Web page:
If, on the other hand, the final surface is glass there are two problems. In the examples we have, the image is on the rear surface of the glass and is viewed through the glass. This means that firstly the image will read backwards, so the negative would have to be the wrong way up during the original contact printing. Second, and more serious, we are no longer looking at the gold side of the image. If there is significant opacity in the materials of the original contact print, then the final appearance of the product will be diminished.

Possible solutions to this problem include:

  • Yet another transfer stage, using a second piece of paper, so that the image is turned over again before being stuck to the back of the glass.
  • Doing the original contact print on a coating on paper rather than glass. It would then be possible to do a single transfer to stick the gold side of the image to the back of the glass.

The second of these, if it can be done, would probably require much less trouble and therefore less cost in manufacture. It would be interesting to discover how Mizuno solved this problem.


Some Mizuno lacquer prints have a pair of backstamps to identify their maker. One is in English and one in Japanese, and the texts read as follows:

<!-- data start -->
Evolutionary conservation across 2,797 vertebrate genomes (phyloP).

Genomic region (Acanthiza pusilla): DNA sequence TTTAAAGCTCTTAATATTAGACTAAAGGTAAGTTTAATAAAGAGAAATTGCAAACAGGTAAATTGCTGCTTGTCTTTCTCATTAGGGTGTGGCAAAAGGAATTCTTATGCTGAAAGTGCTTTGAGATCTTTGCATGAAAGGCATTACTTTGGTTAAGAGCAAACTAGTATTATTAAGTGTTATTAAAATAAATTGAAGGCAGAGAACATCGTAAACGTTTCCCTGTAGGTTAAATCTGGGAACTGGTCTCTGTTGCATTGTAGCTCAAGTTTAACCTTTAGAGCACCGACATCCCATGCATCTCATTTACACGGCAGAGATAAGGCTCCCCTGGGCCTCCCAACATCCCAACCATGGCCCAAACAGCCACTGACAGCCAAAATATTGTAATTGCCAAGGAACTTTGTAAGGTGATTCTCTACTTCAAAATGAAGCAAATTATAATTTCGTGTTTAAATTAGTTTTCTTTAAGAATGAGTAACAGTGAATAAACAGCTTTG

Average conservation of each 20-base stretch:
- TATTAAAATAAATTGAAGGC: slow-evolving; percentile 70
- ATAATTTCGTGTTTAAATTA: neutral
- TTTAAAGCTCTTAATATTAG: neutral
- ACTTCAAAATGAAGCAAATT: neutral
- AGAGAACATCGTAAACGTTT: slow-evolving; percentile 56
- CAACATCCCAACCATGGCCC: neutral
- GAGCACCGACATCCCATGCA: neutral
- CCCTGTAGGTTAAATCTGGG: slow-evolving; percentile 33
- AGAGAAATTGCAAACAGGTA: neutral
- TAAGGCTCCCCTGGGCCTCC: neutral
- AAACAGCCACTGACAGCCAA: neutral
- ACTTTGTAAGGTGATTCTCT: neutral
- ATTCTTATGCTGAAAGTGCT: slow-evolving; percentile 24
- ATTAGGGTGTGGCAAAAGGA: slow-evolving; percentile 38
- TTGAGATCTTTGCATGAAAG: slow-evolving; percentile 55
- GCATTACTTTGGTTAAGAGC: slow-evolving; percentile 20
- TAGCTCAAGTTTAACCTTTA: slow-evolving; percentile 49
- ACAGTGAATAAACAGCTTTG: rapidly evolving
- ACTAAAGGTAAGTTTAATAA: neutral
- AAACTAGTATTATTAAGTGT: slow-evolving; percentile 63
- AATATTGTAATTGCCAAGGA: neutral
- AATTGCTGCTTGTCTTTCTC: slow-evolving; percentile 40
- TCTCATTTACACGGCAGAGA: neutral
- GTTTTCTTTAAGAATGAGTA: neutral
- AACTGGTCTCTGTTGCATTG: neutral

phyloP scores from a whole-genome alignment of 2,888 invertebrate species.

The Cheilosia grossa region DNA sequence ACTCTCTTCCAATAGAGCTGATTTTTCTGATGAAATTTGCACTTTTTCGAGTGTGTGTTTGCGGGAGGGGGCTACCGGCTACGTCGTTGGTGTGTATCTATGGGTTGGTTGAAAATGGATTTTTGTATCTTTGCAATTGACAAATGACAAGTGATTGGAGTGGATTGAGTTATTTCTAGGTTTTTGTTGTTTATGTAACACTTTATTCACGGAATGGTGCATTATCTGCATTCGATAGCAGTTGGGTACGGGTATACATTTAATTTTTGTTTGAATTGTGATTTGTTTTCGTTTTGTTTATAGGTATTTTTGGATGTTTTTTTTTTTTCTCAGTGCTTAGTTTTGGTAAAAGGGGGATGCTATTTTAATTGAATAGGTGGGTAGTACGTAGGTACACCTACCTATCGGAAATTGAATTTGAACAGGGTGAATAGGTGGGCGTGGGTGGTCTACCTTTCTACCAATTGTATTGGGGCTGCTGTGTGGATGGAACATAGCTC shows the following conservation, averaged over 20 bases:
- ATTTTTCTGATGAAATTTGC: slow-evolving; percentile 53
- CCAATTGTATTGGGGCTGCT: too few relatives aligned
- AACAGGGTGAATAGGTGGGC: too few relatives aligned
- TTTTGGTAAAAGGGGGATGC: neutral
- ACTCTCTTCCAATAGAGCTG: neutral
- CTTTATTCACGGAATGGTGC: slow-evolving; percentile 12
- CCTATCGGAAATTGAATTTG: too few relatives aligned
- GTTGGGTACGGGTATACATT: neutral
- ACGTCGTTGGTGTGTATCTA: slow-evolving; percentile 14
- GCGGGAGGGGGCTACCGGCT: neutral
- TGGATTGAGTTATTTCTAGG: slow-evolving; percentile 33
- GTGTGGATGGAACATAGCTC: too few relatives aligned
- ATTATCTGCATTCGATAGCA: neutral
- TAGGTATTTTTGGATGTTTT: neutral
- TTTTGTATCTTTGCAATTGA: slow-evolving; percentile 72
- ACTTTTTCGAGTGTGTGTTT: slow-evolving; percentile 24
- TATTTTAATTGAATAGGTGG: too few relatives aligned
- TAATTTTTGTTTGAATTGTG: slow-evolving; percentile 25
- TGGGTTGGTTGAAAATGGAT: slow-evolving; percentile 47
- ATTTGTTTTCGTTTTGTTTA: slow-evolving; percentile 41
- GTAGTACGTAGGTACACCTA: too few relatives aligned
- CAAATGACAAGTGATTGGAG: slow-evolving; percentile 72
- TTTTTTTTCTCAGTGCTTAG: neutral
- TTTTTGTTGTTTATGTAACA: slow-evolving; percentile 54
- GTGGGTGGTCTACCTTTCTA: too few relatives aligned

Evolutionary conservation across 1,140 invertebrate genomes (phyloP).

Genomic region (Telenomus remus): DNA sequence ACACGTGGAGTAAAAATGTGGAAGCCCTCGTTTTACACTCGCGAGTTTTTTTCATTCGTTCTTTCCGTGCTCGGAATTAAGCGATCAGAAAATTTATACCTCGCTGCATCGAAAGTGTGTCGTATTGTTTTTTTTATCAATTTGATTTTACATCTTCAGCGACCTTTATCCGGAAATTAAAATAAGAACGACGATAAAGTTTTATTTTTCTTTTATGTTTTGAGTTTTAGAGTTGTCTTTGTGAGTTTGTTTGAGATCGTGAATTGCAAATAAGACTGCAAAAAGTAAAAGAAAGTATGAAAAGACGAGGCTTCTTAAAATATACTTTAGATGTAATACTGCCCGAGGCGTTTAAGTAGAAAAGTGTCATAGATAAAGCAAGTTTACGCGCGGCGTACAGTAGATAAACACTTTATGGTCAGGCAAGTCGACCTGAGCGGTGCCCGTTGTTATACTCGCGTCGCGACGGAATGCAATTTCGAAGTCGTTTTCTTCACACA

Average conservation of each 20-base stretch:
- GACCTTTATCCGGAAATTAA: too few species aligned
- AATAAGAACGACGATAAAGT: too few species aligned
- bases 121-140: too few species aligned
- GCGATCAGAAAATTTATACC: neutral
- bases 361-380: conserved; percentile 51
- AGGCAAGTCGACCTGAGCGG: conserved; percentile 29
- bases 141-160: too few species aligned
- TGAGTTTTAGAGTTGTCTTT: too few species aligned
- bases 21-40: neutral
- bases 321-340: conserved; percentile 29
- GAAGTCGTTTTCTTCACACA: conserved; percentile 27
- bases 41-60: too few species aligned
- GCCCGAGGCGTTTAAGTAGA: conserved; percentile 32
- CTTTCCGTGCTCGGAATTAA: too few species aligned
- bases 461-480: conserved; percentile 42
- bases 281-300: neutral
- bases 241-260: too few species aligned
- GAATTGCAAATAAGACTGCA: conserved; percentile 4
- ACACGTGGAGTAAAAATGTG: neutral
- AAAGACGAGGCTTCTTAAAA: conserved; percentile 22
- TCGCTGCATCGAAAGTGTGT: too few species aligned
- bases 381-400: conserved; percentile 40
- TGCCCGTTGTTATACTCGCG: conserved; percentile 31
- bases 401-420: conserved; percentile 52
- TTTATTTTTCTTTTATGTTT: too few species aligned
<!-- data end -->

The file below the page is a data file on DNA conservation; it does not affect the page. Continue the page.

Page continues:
English: Pure Gold Lacquer Photographs / Inventor / H. Mizuno / Fudoushita, Ota, Yokohama

Japanese: 1892 26th December XNo.1408 for 15 years PATENT Yokohama Mizuno

Sometimes also a label is to be found. One such label in English reads:

THE PURE GOLD & SILVER LACQUER PHOTOGRAPHS This one, I invented, after long weary years, is entirely a fancy new article, quite different from ordinary photographs and guarantee, never fades in its Colour. I, therefore, beg to state that my constant endeavour will be, by the excellence of the wares, the moderation of charges, and unremitting attention to the wishes of Customers, to ensure and retain that patronage and support which I now respectfully solicite. H MIZUNO Fudoushita, Ota, YOKOHAMA

[transcribed as written, without correcting the various errors.]

Examples have been found with a label from S. Ogawa, a Yokohama photographer with close business and family connections to Mizuno. We believe that he was selling Mizuno’s product, rather than making for himself. Some items are also labelled by dealers/distributors, including Kondo & Co., and “Mizuno & Marcks”.

Image Identification